Eye For Film >> Movies >> The Ghost Of Peter Sellers (2018) Film Review
The Ghost Of Peter Sellers
Reviewed by: Jennie Kermode
In 1973, five years after his last Pink Panther film and nine years after Dr. Strangelove Or: How I Learned To Stop Worrying And Love The Bomb, Peter Sellers was set to appear alongside Anthony Franciosa and Spike Milligan in a piratical romp entitled Ghost In The Noonday Sun. If you haven't seen it, don't fear that you're slacking. It never got a cinema release, eventually making it onto video in 1985 and DVD in 2016. Director Peter Medak described making it as the single worst experience of his career. In this documentary, revisiting the Cyprus location, he sets out to explain why.
It's worth stating upfront that there isn't much dispute about the facts of what happened. What was always at stake was the distribution of blame. As far as Sellers was concerned, that all belonged to Medak - who was ultimately left to carry the can - but others involved in the production reportedly saw it differently. We don't hear from many of them here, in what is mostly one man's narrative but a compelling one nonetheless, brought to life by the locations and clips (including behind-the-scenes material) from the film. We do hear from Sellers' agent, who agrees that he was not the easiest man to work with at the time.
The problems seem to have begun with Sellers' break-up with Liza Minelli, one of a series of partners around whom he had hastily built his whole world - yet it's clear that there were deeper issues. Not only does he appear to have gone out of his way to sabotage the production, but he doesn't seem to have been fully cognisant of the inappropriateness of his behaviour, nor to have understood how others might subsequently feel about it. Behaviour that might have seen him referred for therapy or offered medication today was , in those days, seen as a simple eccentric side effect of genius - probably to his detriment as much as much as anyone else's.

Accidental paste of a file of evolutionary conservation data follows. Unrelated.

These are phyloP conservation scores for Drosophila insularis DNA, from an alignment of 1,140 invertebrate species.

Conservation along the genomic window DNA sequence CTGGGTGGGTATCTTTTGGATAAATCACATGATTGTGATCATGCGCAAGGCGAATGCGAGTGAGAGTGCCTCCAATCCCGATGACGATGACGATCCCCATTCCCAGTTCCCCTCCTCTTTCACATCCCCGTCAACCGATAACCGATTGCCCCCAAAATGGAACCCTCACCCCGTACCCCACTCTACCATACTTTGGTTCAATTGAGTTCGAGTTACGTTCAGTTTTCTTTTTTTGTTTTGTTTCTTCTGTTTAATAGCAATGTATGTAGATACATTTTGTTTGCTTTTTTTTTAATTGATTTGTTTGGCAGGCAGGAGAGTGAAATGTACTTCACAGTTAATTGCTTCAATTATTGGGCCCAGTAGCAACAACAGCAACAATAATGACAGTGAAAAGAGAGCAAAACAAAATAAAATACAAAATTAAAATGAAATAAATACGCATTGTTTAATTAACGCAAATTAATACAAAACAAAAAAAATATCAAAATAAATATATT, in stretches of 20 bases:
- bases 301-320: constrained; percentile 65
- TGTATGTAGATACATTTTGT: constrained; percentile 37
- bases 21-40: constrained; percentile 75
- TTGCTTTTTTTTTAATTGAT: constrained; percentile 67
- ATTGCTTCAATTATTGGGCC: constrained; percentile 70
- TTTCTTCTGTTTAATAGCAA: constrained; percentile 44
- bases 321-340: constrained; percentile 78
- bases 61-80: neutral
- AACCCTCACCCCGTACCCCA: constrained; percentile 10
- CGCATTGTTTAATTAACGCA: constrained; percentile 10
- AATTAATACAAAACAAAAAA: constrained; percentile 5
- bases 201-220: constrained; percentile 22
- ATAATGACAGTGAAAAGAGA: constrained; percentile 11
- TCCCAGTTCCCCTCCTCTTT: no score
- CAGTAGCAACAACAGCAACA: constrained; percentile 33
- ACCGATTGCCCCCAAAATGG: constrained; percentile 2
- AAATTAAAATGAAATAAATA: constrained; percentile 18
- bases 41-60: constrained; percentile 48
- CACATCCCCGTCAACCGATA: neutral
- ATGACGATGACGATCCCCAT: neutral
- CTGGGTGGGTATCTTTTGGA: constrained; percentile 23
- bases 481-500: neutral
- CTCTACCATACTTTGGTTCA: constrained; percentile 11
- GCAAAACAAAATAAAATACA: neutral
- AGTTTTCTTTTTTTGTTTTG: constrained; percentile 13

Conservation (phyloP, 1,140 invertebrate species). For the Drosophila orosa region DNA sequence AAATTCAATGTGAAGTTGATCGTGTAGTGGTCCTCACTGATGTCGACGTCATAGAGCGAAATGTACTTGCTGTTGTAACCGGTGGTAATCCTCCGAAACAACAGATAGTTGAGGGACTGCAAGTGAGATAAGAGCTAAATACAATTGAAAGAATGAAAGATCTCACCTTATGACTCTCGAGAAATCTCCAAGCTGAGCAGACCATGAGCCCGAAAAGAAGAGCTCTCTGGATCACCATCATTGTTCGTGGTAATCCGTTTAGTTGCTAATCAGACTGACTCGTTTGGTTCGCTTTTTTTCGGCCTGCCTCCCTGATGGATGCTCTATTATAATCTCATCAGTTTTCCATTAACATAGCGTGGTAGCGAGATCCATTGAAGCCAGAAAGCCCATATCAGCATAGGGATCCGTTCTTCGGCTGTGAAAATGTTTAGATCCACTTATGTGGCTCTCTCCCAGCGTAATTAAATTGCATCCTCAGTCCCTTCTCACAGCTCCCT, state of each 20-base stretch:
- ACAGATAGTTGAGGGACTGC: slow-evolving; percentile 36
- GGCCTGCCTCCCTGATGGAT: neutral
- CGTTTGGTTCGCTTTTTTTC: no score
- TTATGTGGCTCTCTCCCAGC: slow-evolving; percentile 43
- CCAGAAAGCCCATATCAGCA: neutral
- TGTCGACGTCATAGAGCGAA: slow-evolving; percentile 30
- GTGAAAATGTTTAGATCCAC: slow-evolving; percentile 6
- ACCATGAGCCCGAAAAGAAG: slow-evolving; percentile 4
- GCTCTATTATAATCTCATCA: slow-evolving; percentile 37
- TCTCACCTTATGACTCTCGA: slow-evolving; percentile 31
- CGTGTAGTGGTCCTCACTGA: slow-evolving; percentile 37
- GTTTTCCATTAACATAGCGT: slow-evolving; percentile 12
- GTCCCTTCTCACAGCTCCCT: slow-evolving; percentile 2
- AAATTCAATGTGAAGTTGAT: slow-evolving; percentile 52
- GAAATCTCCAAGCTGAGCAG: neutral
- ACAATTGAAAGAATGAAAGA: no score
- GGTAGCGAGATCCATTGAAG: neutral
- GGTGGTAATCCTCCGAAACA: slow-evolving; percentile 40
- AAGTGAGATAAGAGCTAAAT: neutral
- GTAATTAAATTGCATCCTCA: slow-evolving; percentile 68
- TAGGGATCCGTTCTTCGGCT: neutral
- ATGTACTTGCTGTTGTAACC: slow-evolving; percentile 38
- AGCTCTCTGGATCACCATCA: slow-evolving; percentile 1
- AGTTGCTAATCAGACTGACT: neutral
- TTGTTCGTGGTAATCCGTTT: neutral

Nightmarish though the experience doubtless was at the time, there's no denying that some of what he got up to was also uproariously funny, and all the more so when Milligan got involved - a man Sellers trusted, perhaps a little too much, to stand by him no matter what and to be able to salvage pretty much anything. By way of example, Medak describes an incident when he arrived on set to find that Milligan had dressed up all the other members of the cast and taught them to answer in his voice when called, so that the exhausted director was actually unable to find his star. There's some great surviving footage of a chorus line of Milligans dancing on the sand. The film is peppered with great stories like this, each more outrageous than the last.
Whilst Ghost In The Noonday Sun may never have been destined to make it - and several of those involved have described the result as unwatchable - The Ghost Of Peter Sellers is replete with the magic it might have had. Whimsical and agonised, tragic and hilarious, it's a must-see warning for all would-be filmmakers and a poignant portrait of a moment in film history. Perhaps the strongest impression it leaves, paradoxically, is of the love that existed between these apparent enemies.Reviewed on: 20 Jun 2020